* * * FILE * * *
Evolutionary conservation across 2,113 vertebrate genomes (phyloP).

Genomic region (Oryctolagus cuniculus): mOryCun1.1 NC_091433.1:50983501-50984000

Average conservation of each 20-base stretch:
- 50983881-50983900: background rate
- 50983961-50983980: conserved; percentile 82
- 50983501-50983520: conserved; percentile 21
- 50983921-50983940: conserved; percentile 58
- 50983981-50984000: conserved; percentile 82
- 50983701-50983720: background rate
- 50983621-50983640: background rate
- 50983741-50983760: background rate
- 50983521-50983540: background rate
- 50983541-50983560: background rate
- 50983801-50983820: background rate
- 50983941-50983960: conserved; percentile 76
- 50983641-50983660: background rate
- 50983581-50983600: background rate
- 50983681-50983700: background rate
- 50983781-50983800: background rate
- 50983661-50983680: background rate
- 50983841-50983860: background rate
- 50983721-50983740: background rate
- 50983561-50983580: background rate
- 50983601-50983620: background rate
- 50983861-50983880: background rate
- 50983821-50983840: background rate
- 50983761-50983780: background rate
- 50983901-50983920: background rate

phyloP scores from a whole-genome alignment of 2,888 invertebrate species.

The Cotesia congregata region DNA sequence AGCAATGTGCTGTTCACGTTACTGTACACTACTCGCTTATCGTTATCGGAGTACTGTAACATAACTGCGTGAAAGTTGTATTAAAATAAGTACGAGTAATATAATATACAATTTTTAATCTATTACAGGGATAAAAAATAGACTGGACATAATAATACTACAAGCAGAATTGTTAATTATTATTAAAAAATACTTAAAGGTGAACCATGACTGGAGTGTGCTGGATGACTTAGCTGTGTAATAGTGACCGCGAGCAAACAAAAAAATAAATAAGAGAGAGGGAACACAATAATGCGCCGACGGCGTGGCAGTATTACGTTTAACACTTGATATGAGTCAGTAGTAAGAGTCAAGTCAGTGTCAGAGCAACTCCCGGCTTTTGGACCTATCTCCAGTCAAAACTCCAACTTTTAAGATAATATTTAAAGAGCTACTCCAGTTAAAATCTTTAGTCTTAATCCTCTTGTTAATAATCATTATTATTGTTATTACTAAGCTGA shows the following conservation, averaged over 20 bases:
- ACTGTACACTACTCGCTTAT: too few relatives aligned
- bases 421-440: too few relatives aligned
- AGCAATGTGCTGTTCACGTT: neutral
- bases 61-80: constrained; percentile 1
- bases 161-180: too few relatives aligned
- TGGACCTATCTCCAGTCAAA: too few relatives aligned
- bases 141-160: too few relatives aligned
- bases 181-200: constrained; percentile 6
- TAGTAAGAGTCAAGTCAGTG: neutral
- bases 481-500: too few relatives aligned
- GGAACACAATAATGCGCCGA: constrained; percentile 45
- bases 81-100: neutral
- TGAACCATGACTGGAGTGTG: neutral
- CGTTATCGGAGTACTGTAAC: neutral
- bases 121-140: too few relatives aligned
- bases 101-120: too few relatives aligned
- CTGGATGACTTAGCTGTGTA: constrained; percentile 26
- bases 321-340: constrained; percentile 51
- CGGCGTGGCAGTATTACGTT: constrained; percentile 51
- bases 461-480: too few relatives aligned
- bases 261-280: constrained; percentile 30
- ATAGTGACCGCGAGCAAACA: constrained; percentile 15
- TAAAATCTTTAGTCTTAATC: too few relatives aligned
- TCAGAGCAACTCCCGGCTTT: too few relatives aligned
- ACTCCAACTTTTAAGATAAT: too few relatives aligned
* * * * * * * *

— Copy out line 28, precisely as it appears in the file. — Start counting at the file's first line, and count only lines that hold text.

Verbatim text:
- 50983901-50983920: background rate